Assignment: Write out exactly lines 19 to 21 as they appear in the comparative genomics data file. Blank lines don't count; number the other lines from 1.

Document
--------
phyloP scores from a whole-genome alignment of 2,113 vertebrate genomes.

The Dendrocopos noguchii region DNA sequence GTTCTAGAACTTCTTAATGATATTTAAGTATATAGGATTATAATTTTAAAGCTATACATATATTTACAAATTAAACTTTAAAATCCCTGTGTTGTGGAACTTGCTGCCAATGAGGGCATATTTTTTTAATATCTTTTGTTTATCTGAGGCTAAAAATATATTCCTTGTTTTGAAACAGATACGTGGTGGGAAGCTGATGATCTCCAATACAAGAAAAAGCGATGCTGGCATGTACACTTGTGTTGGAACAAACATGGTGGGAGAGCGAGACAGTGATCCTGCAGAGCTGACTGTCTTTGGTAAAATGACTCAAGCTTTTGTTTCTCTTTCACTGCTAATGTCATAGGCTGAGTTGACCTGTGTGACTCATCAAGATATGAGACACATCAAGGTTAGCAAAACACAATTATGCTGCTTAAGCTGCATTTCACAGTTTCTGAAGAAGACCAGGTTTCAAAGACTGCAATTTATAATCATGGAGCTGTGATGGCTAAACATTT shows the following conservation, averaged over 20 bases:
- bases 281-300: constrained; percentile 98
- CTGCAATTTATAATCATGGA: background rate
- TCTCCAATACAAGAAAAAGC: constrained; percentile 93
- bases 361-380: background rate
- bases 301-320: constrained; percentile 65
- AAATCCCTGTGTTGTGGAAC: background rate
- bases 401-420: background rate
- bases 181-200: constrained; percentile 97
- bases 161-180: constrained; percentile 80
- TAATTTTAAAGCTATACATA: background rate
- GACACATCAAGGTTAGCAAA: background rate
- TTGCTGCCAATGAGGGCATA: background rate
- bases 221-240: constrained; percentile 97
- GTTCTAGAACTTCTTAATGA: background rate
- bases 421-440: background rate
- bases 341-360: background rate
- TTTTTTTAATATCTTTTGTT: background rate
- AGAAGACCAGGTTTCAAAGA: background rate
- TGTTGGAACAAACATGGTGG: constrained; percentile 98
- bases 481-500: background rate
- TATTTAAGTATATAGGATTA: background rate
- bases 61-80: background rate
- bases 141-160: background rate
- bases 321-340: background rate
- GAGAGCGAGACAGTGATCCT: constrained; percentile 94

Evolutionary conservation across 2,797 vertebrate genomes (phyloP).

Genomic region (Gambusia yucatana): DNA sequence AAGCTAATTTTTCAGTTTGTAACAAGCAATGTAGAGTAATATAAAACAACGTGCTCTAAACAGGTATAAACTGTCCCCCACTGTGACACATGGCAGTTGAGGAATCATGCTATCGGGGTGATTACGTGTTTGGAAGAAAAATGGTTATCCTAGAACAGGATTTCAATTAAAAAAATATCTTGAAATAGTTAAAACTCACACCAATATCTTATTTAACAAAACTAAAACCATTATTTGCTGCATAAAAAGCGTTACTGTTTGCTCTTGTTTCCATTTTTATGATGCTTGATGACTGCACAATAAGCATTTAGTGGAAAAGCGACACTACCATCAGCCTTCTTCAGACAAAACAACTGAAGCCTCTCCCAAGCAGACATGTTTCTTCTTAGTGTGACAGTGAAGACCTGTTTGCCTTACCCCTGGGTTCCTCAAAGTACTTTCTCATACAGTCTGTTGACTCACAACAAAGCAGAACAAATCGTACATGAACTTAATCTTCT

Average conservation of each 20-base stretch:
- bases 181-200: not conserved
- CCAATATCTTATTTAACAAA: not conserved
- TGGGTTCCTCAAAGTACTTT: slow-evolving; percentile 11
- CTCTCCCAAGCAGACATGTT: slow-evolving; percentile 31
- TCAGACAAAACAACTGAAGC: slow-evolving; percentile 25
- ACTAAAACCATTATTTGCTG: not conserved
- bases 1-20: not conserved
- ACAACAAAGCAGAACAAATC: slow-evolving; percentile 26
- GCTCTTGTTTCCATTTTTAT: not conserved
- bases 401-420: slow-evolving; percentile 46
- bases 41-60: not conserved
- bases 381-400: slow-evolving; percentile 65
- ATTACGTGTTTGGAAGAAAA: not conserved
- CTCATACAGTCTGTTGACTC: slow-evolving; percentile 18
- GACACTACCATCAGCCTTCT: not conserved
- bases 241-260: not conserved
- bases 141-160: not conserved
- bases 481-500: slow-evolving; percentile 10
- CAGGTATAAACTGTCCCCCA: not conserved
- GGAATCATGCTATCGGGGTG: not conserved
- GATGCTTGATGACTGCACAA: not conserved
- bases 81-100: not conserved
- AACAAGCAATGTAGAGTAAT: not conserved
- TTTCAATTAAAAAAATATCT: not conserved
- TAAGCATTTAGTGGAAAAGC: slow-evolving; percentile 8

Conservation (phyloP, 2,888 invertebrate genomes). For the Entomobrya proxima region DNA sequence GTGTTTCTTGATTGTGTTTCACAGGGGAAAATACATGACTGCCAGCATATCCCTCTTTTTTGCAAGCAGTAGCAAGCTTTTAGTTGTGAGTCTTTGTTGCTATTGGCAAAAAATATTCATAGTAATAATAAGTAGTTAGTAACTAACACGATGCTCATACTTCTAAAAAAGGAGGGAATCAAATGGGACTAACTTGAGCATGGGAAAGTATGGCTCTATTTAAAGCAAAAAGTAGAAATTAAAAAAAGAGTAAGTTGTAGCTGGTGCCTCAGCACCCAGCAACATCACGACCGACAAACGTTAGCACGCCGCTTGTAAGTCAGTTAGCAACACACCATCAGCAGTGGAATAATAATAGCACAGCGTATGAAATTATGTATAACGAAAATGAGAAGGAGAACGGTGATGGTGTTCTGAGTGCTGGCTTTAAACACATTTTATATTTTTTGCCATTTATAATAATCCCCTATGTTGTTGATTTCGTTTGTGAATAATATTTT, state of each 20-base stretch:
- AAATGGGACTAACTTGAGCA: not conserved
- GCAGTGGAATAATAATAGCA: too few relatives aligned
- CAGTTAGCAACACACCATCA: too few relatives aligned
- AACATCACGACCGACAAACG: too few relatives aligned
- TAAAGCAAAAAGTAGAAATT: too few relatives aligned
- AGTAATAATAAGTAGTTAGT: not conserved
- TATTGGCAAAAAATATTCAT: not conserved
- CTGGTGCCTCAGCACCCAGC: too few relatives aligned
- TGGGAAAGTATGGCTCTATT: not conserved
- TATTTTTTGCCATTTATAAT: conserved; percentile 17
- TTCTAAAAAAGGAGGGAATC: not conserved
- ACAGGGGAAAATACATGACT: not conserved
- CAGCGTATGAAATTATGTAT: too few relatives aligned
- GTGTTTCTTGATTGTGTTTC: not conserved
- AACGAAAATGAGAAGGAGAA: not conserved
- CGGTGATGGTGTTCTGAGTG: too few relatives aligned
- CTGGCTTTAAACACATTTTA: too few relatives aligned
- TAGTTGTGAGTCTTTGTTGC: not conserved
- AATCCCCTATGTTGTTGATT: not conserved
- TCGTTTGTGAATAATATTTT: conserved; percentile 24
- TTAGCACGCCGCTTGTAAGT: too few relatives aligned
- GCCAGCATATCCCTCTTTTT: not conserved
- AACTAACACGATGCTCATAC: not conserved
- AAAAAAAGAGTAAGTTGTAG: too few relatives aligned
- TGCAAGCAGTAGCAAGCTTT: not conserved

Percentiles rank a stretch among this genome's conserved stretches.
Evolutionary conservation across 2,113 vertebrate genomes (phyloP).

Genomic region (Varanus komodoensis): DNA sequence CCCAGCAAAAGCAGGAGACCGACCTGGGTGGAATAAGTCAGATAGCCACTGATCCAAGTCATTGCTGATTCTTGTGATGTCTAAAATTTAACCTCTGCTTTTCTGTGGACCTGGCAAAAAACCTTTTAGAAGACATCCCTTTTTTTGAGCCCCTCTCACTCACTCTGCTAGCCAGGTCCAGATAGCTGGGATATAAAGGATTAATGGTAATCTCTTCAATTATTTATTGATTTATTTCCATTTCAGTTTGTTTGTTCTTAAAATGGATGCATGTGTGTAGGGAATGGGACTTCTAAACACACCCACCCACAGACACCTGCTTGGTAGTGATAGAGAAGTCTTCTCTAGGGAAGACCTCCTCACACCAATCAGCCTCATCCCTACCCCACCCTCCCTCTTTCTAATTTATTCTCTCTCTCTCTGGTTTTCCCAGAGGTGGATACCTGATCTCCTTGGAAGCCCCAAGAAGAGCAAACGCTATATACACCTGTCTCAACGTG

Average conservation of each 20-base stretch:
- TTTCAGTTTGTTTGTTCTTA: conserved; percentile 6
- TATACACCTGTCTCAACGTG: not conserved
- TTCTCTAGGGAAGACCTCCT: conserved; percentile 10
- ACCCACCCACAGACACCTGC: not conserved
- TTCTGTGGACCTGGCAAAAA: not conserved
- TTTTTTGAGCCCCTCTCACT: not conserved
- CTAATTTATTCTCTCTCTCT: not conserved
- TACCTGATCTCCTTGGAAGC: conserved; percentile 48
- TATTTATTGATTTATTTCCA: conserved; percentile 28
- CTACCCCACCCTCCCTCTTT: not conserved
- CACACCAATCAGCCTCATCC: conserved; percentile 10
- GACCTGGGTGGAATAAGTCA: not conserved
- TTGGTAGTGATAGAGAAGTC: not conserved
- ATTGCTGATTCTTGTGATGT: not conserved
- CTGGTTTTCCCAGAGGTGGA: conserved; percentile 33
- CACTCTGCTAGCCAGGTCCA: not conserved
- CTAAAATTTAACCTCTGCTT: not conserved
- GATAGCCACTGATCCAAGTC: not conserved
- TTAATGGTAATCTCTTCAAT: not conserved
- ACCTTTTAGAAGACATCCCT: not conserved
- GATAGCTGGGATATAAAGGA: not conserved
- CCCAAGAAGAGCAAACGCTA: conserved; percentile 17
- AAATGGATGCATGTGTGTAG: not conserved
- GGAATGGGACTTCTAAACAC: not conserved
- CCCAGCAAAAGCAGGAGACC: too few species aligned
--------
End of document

- TTTTTTTAATATCTTTTGTT: background rate
- AGAAGACCAGGTTTCAAAGA: background rate
- TGTTGGAACAAACATGGTGG: constrained; percentile 98